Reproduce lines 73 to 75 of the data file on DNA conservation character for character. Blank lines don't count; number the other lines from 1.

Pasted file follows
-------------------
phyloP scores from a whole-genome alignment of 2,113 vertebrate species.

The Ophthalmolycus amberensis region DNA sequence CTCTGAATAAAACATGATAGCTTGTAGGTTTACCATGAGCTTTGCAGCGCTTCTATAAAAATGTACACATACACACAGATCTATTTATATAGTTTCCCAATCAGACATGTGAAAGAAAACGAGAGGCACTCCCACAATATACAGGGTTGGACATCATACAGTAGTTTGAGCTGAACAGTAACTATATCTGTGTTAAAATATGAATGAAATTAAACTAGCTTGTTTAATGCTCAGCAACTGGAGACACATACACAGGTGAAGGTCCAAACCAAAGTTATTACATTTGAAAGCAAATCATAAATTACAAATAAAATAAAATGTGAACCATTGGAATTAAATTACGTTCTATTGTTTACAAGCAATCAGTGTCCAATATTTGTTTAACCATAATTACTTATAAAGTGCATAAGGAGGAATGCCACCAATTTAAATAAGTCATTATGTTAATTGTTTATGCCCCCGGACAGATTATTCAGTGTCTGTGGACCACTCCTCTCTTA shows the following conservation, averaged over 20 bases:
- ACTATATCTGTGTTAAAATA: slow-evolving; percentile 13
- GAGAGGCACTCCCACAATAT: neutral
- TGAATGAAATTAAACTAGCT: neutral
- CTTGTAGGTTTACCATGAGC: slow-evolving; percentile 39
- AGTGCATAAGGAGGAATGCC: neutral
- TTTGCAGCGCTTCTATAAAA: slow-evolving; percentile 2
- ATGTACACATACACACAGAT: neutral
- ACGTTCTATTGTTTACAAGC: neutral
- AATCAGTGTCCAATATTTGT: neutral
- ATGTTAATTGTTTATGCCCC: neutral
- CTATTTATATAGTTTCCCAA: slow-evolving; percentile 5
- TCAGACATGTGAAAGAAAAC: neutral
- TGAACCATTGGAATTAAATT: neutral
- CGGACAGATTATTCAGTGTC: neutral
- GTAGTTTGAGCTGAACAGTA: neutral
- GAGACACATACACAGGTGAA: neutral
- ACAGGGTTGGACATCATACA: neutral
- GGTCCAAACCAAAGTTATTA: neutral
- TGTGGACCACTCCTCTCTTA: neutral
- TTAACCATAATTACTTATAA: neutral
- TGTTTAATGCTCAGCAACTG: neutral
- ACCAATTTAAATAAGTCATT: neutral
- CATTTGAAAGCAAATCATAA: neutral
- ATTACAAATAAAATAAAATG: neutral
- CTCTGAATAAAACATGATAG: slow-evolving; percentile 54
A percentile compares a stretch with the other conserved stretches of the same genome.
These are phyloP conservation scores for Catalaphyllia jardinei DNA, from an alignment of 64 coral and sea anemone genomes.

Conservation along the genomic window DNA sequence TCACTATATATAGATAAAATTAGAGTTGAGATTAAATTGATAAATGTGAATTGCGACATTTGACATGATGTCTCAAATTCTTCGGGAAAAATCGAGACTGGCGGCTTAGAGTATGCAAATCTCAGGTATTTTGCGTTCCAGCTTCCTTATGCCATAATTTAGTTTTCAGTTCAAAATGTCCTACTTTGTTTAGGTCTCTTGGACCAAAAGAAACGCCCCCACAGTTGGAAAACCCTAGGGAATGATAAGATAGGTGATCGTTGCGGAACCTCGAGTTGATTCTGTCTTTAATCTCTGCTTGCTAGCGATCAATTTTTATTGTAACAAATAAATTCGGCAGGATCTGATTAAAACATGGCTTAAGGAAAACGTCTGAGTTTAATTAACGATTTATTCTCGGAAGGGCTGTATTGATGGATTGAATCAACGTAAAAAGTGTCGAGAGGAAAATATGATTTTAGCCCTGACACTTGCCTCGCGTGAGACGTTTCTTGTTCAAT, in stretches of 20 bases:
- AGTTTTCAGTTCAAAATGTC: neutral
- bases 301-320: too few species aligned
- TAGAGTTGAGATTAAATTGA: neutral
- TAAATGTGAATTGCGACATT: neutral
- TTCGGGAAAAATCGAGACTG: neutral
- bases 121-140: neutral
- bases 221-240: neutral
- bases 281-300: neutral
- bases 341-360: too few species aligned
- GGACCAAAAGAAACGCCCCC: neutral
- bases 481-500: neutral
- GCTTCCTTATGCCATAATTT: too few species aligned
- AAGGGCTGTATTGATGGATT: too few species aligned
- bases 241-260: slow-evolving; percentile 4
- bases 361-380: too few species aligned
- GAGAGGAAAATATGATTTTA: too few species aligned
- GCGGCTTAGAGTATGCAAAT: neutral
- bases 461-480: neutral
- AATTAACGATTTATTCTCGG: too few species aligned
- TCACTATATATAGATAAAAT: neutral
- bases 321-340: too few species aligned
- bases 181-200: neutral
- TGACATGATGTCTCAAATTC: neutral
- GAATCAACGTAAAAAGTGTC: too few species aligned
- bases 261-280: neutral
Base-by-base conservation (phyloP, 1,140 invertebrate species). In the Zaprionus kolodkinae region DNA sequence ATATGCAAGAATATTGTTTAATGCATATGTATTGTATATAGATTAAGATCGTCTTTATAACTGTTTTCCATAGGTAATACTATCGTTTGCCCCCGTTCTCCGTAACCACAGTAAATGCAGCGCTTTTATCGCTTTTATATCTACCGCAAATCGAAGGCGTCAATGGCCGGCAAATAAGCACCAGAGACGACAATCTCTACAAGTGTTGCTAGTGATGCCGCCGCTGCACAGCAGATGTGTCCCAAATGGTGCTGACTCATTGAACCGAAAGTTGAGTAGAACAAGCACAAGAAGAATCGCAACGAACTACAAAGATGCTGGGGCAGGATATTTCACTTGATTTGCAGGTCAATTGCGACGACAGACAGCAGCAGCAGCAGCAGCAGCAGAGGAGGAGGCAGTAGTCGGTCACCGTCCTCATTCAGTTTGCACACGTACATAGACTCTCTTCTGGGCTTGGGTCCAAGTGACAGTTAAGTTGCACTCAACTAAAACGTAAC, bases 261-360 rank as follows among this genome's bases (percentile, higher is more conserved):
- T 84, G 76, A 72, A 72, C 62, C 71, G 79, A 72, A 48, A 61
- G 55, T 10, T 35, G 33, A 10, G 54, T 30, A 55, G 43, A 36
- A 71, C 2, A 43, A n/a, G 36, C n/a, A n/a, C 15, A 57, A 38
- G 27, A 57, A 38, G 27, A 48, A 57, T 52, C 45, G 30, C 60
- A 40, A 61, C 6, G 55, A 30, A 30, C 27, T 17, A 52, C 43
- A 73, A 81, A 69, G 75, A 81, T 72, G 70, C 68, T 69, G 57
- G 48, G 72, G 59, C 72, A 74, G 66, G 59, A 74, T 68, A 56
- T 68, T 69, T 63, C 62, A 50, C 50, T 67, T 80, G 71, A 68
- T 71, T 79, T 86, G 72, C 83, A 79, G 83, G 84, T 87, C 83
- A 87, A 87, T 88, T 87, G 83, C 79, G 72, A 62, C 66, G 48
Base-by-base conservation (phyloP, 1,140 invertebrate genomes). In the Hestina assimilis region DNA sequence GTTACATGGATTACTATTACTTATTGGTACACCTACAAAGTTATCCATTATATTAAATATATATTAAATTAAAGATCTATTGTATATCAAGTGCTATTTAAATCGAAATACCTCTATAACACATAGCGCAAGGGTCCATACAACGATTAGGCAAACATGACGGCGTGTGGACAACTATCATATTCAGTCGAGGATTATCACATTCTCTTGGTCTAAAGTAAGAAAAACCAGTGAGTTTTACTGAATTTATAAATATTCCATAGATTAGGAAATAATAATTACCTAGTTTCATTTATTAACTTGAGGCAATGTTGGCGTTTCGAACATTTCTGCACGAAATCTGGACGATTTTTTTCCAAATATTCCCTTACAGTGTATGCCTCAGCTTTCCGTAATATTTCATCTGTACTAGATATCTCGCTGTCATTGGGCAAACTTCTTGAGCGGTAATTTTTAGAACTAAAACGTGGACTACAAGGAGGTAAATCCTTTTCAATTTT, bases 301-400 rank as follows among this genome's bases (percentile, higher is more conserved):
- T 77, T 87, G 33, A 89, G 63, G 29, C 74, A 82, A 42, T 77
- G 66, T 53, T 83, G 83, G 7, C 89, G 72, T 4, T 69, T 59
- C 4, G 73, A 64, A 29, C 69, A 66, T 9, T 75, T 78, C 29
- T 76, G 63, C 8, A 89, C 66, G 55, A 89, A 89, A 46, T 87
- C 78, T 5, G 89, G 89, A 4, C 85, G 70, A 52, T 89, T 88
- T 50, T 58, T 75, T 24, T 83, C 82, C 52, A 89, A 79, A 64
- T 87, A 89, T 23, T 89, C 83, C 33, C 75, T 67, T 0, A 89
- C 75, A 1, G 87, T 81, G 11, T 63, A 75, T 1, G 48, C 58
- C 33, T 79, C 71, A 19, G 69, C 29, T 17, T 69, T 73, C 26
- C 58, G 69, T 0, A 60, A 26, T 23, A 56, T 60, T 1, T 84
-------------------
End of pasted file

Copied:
- T 50, T 58, T 75, T 24, T 83, C 82, C 52, A 89, A 79, A 64
- T 87, A 89, T 23, T 89, C 83, C 33, C 75, T 67, T 0, A 89
- C 75, A 1, G 87, T 81, G 11, T 63, A 75, T 1, G 48, C 58